Yes, Random House is still aggressive and aggressively seeking new clients. And, yes, this year continued the increased competition that has come to define the distribution biz. Yet, open warring and panic has died down, making 2005 a steady and (gasp) successful year for many. With the exception of pro-growth Ingram, Consortium and RH, many distributors are choosing not to expand and in some cases even decrease their client lists – focusing instead on sniffing out non-traditional markets and increasing marketing & sales support.
Norton‘s Dosier Hammond emphasized that focused, measured growth is key, or distributors risk “diffusing” themselves. NBN sister co, Biblio took this mantra to heart and majorly downsized – to 550 clients from last year’s 850 – in order to pay more focused attention to their remaining clients. “We really take our consulting role with clients seriously,” NBN’s Marianne Bohr said. “From cover treatment, to editorial direction…we offer them as much or as little as they need.”
In the vein of more focused selling, many distributors have been paying acute attention to their non-traditional channels. At the recent BISG Making Information Pay Conference, Mark Suchomel repeatedly emphasized IPG’s commitment to expanded coverage and availability. “We judge reps on the number of accounts they sell to, rather than the number of units they sell,” he said.
IPM’s Jane Graf emphasized that the right market for their client’s books is no longer just bookstores. “Especially with smaller presses with specialty books, more and more sales are going other places,” she said. IPM distributes Sheldon Press, publisher of Coping with Gout. “We sell 4,000 copies a year,” Graf said. “It’s just a tiny little $12.95 paperback, but it’s gotten into pharmacies and other places that have a big turnover. A year ago the demand wasn’t there, but now it is.” Increased interest in non-traditional markets is coming from both sides – reps and retailers. “There’s really been a shift in the way that sales reps are thinking about retail outlets,” she said.
Jim Fallone of Andrews McMeel talked about their “channel managers” pushing to get their books into as many smaller channels as they can, and Abrams also had big successes in non-traditional markets this year. In an innovative move, Norton recently consolidated a portion of their sales force with Workman – they now share 2 reps in the southeast for blanket coverage.
According to Julie Schaper, Consortium is in the process of adding a gift sales force – with a gift catalog in the works as well. The gift/non-traditional market has been growing steadily, Schaper said – at Consortium it just needed more of a focus. “Certainly we find that the gift reps are already paying off,” she said. “Moribund accounts are coming back to us, and last month we added 60 new accounts.”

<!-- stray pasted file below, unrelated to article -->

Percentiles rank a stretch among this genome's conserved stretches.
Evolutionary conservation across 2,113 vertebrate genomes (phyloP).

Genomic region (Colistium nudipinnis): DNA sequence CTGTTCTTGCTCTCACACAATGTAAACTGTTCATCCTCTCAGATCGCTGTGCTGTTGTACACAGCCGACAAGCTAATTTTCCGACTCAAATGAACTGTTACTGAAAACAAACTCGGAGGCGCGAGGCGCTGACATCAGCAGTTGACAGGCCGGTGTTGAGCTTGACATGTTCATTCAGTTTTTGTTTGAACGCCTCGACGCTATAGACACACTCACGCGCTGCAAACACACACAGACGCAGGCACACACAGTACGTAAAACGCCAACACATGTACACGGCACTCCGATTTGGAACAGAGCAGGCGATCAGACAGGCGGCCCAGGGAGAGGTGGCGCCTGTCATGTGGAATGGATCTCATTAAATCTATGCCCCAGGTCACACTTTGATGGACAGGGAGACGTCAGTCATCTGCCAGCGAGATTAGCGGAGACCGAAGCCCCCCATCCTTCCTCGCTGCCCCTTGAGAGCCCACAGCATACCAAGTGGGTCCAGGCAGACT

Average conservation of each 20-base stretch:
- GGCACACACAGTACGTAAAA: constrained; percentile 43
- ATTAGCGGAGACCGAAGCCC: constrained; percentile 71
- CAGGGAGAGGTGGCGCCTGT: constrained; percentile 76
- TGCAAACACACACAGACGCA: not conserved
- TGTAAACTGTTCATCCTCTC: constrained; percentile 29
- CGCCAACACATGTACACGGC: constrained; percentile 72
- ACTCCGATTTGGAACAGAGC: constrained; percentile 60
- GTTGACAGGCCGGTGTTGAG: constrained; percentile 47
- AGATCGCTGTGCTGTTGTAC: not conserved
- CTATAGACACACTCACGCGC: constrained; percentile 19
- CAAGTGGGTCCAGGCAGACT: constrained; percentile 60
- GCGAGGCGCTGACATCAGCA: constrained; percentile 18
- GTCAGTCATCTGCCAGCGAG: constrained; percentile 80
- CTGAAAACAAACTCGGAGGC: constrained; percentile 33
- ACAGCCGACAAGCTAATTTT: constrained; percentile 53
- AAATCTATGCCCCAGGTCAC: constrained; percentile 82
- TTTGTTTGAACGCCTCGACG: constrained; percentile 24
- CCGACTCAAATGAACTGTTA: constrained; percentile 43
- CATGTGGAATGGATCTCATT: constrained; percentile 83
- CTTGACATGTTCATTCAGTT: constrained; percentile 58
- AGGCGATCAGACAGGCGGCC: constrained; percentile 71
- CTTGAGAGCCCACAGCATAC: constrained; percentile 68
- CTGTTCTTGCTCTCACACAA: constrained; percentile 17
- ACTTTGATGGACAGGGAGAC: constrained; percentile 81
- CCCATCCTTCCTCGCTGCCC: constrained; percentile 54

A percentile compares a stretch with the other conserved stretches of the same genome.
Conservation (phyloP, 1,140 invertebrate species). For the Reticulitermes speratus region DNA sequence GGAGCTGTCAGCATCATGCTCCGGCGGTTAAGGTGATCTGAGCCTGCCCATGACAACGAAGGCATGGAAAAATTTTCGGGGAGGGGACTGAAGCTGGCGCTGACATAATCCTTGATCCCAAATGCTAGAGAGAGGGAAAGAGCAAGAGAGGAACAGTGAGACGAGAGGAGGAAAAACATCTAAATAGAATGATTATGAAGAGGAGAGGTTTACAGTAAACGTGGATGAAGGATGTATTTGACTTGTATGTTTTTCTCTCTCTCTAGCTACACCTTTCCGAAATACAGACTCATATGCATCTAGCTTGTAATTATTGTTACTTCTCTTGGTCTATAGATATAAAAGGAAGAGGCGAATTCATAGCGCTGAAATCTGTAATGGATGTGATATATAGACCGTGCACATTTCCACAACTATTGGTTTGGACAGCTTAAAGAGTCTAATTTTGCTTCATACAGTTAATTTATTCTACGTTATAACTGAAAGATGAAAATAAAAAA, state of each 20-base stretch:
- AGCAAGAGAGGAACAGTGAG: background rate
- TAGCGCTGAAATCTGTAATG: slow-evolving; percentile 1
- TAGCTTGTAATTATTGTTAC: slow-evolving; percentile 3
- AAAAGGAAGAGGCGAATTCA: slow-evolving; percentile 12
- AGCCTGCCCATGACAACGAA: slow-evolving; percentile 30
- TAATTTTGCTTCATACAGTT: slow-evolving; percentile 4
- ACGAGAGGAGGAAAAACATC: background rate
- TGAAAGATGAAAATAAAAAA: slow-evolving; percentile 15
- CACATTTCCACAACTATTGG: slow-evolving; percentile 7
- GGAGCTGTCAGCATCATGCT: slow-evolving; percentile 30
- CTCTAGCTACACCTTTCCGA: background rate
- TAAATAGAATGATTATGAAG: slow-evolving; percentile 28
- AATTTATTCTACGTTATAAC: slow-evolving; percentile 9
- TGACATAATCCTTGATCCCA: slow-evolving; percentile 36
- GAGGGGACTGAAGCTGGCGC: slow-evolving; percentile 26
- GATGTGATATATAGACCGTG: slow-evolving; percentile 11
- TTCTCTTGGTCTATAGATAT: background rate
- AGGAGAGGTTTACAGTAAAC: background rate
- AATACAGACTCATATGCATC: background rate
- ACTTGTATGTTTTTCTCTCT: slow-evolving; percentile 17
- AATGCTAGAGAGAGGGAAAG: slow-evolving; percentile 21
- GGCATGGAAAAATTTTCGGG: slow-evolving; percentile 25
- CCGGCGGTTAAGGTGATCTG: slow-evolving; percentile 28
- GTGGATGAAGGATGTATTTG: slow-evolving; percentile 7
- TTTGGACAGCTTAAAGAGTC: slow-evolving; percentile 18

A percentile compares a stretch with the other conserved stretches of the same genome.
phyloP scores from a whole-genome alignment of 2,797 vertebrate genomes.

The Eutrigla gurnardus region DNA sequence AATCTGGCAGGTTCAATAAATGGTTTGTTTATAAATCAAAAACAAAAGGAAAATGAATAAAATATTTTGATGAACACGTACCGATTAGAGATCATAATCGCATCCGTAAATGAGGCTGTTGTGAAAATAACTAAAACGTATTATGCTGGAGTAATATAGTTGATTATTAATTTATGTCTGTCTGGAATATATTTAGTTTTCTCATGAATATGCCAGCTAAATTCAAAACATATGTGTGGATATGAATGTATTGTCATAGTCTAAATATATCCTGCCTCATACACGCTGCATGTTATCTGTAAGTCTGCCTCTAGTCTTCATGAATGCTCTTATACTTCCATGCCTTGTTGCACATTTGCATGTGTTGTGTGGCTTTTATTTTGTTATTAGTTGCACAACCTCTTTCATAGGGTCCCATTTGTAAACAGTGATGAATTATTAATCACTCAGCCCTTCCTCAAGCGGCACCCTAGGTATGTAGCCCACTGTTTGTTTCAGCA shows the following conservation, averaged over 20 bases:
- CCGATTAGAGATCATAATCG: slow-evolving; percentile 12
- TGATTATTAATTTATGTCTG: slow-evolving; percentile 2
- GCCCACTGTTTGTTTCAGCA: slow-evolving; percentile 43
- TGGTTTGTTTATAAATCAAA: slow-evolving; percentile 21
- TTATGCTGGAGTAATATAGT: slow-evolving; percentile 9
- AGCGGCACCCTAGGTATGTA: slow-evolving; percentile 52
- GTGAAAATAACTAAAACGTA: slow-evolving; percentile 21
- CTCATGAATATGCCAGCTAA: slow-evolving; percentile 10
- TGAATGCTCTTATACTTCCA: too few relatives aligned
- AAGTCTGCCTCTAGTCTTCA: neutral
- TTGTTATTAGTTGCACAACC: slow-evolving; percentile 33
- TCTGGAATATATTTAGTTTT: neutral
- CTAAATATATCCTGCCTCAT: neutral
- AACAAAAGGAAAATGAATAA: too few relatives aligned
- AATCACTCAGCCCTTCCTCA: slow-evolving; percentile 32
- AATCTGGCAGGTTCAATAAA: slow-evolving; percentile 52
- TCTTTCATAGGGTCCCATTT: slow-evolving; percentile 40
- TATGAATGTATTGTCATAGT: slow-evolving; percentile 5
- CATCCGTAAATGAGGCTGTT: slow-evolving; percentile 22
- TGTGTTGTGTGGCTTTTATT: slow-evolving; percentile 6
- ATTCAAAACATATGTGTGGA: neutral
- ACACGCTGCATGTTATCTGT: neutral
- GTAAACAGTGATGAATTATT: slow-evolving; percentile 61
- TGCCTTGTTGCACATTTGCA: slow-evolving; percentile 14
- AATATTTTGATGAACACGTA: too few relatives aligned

Diamond started Diamond Select Gift, a new division focusing on the gift market and have hired 144 commission reps to service the channel, according to Kuo-Yu Liang.
Rich Freese says, “[PGW has] invested in multi-channel sales capacity – special and international markets.” Although he acknowledged that distribution has continued to become increasingly competitive as publishers bulk up their distribution services, he said that when the market is soft, it’s actually a better time for distributors, because client-publishers have time to examine their costs in depth. But client-publishers and publisher-distributors aren’t slowing down. HarperCollins, for instance, lured Tokypop away from CDS by offering them a publishing partnership.
For publishers, the outsource/insource decision is bound to come up according to Banta‘s Dave Schanke. Since the answer is so complex Banta, together with the University of Wisconsin, developed a financial (“totally objective”) model this year to determine which option is more cost-effective. Schanke says that one of the greatest benefits is that the model enables a “conversation” between publisher and distributor about what the key issues and costs are within their program. “There’s a lot of complexity right now as publishers sell products across multiple channels,” Schanke said. “Our business is helping them deal with that complexity.”
Eric Kampmann at Midpoint Trade had a different angle – a free book that Midpoint is now offering to all of their clients (both current and incoming) – The Midpoint Handbook: 7 Keys to Publishing Success. The 124 pp. book will be given to independent publishers “of all stripes” both through Midpoint and at BEA according to Kampmann, before being released as a trade book (albeit under a different title, with a few add-ons) later this year or next. “There are tons of books about publishing, but most come from a non-sales background,” Kampmann said. “Here we show that it is interrelated and progressive…Are you an author or a publisher? Many of our clients aren’t sure, and this will help them make the decision.”